Career Reinvention Day – 15% discount!

Who’s coming to the workshop on 21st April?! It’s gonna be good. Here’s a sneak peek at delegate workbooks and the cards we’ll be using as tools for one of our exercises on finding out your values, strengths and skills! Plus a three-course lunch from the award-winning Warwick Conferences, at the University of Warwick in Coventry (and Warwickshire), and a valuable follow-up coaching session with me to consolidate your learning from the workshop.

Pssst – now running a 15% discount for the final 3 spaces! Message me for your code, and then get your place at http://www.quietspacecoaching.co.uk/events!

A curated collection of books

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Someone asked me today what books I like. So here’s a (curated non-fiction) list. They’re thought-provoking, often funny, and are all worth a read.

In no particular order:
1) A Sense of Direction – Gideon Lewis-Kraus
2) The Pilgrimage – Paulo Coelho
3) The Examined Life – Stephen Grosz
4) Drive – Daniel Pink
5) Happiness – Will Ferguson
6) Quiet – Susan Cain
7) Stand Firm – Svend Brinkmann
8) Not Knowing – Steven D’Souza and Diana Renner
9) The Subtle Art of Not Giving a F*ck – Mark Manson

Have you read any of them? If you didn’t like them as much as I do, tell me why!

Returning to work after a career break

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In a week encompassing International Women’s Day and Mothering Sunday, I’ve been thinking about women’s careers in the context of gender inequality – glass ceilings, the gender pay gap, harassment, societal expectations and conditioned expectations of self. I don’t want to get too political today though, so maybe gender inequality is a topic for some other time. What I did want to write about was my perspective on the impact that motherhood has on your career, particularly with your first child or when you’ve taken an extended career break to raise your family (still a disproportionately female endeavour, but yes, politics…).

In the course of my coaching career, as well as in previous management roles, I’ve worked a great deal with women who have taken time out of the office for family reasons. One thing is clear, whether you’ve had nine months of maternity leave with your first child, or a fifteen-year career break to raise three children, returning to the world of work can be hugely daunting, both in the prospect of return and in the actual transition.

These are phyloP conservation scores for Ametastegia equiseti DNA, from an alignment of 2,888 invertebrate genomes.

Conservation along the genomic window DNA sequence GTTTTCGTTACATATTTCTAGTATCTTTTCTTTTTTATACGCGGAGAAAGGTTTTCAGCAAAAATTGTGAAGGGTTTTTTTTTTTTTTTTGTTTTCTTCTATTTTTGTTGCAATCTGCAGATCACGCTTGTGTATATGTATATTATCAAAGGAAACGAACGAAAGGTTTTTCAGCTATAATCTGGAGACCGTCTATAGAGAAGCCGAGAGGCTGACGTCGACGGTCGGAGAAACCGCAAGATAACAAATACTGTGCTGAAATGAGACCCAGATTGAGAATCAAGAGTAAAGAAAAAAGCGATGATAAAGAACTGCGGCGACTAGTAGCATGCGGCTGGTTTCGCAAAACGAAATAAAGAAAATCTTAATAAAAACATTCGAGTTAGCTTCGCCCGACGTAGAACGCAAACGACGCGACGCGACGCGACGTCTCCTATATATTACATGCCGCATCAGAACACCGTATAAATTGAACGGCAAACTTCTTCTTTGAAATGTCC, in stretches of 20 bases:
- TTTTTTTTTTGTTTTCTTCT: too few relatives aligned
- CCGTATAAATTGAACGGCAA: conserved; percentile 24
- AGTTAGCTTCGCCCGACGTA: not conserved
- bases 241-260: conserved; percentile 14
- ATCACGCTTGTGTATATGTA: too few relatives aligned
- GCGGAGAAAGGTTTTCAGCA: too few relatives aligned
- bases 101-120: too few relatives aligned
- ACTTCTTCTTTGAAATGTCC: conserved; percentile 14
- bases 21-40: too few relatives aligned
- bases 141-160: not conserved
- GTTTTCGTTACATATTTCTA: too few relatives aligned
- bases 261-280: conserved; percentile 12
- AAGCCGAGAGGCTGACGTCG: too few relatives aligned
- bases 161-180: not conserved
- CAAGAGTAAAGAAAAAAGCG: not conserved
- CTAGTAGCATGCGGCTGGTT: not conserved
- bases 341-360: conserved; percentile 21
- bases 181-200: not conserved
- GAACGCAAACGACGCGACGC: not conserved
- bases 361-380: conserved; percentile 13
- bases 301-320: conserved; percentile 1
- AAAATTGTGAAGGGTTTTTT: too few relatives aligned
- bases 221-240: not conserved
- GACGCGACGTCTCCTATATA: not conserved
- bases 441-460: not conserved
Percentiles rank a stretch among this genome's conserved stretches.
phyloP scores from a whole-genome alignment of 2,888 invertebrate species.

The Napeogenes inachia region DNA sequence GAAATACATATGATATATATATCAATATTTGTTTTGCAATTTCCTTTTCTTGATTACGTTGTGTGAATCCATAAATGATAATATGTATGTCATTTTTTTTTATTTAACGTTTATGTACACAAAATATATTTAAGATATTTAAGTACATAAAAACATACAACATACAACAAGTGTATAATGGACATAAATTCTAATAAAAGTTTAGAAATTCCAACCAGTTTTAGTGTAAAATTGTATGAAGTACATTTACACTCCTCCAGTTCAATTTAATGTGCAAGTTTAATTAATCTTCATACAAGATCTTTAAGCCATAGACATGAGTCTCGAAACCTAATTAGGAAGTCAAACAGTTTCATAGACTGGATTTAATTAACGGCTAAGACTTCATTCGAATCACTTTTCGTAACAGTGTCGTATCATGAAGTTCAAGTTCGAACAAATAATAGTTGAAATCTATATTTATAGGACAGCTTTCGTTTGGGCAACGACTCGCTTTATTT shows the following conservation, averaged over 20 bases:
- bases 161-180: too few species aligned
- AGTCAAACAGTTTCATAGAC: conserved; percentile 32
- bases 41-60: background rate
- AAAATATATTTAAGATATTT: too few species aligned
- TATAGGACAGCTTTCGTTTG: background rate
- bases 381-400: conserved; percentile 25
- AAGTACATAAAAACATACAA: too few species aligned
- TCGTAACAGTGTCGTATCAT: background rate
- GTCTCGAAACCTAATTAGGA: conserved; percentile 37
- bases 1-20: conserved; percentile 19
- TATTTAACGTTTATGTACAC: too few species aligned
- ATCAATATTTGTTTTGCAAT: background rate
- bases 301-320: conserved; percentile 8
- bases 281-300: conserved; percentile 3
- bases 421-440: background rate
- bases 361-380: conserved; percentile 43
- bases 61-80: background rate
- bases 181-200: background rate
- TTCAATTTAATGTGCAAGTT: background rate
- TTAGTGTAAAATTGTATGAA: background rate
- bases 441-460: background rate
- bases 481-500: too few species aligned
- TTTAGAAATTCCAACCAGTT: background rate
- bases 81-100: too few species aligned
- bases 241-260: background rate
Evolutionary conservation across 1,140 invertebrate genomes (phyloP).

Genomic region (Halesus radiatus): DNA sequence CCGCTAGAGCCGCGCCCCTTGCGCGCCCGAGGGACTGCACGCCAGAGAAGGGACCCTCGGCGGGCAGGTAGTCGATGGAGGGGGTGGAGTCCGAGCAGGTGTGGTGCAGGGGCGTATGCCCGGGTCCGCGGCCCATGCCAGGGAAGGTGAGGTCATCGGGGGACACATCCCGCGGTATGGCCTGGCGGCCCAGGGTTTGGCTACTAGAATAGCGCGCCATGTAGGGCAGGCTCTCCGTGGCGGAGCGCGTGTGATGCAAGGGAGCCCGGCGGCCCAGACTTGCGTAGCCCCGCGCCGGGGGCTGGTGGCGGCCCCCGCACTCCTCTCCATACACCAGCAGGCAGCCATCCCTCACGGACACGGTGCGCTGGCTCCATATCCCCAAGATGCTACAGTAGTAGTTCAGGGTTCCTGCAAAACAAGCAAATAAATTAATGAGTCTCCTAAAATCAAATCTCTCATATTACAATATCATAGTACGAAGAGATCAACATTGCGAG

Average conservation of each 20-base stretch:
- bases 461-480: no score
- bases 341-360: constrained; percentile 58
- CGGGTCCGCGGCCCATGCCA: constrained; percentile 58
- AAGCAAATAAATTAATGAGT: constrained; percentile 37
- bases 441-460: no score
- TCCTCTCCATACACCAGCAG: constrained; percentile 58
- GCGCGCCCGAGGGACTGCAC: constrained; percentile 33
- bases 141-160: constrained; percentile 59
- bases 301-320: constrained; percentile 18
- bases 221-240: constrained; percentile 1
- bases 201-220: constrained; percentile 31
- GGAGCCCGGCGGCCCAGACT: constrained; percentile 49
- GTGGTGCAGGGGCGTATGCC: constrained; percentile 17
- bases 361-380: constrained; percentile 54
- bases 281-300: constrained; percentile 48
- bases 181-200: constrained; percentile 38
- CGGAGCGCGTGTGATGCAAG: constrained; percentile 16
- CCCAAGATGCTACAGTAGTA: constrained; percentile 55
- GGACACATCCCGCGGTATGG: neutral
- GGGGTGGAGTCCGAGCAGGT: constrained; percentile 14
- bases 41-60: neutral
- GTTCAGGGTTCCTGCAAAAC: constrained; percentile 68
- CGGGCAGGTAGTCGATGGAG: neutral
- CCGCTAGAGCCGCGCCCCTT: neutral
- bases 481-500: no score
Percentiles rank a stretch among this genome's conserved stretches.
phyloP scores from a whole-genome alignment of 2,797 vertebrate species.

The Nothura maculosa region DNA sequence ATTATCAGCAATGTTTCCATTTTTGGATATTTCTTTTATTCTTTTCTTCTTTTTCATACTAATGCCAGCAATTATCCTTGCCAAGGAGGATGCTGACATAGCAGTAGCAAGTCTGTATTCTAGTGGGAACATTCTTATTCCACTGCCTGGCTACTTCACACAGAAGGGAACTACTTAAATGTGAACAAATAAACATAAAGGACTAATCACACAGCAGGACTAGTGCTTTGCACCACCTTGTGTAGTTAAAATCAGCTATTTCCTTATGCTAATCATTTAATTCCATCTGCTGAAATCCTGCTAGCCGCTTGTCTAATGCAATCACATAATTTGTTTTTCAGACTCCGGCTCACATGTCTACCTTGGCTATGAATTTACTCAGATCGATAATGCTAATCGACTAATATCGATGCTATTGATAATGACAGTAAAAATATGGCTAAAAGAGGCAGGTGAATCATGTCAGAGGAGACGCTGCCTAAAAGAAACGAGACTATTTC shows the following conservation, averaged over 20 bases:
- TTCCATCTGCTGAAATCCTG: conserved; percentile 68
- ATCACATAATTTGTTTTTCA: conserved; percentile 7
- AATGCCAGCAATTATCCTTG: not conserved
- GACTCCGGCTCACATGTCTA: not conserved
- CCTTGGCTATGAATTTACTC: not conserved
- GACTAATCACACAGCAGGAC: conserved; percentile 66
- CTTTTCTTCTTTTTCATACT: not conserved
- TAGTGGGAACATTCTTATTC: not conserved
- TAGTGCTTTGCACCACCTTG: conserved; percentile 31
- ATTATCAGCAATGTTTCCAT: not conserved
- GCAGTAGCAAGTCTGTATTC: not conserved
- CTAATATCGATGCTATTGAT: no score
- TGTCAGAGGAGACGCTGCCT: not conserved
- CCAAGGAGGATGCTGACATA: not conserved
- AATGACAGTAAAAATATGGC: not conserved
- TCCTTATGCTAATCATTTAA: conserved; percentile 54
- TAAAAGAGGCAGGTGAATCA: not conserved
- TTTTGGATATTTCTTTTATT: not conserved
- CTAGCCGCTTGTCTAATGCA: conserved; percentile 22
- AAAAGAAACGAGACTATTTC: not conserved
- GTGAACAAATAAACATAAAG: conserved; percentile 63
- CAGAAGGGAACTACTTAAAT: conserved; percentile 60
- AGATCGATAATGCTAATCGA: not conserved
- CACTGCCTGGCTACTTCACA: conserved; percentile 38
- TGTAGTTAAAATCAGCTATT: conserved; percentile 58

The challenges vary from person to person, of course, but I think there is nonetheless a great deal of commonality in the experience. If you’re returning from maternity leave, fatigue and overload are often front and centre – quite apart from horrific sleep deprivation (and the concomitant caffeine dependency) if you’ve been battling with a child who clearly hasn’t read the sleep manuals, you might still be coming to terms with a new physical and psychological identity in which the person you once knew has gone AWOL, replaced by someone who’s mostly forgotten how to have a proper adult conversation and whose life for most of the past year has mainly consisted of attempting to get out of the house before you’re due back home and trying to drink a cup of tea that hasn’t been microwaved at least twice (although you do now have new skills that include being able to switch off lights with your toes and work a variety of household gadgets with your elbow).

And when you return, everything is simultaneously familiar and foreign (all the more  so if, like me, you decided to get a new job while you were on leave – you know, because you are slightly masochistic). Your sleep deprivation is magnified from the exhaustion of being back in the work environment and absorbing new information in addition to re-learning all the things you forgot while you were away. Plus you’ve still got all your responsibilities at home, juggling kids’ schedules alongside keeping the household ticking over and in a vaguely clean, fed and organised state, and bearing the mental load of remembering everything on that burgeoning task list. You think you’re failing at everything because you still expect yourself to be able to perform the way you did before life changed and now you are neither a good employee (because you can no longer work all hours) nor a good mother (having left the baby wailing at nursery), or indeed a good wife/partner (because you are almost exclusively a mother and have somewhat forgotten how to be yourself). And then when you’re finally up to speed at work again – maybe, just maybe, you find yourself fretting about no longer having the focus or ambition you once had.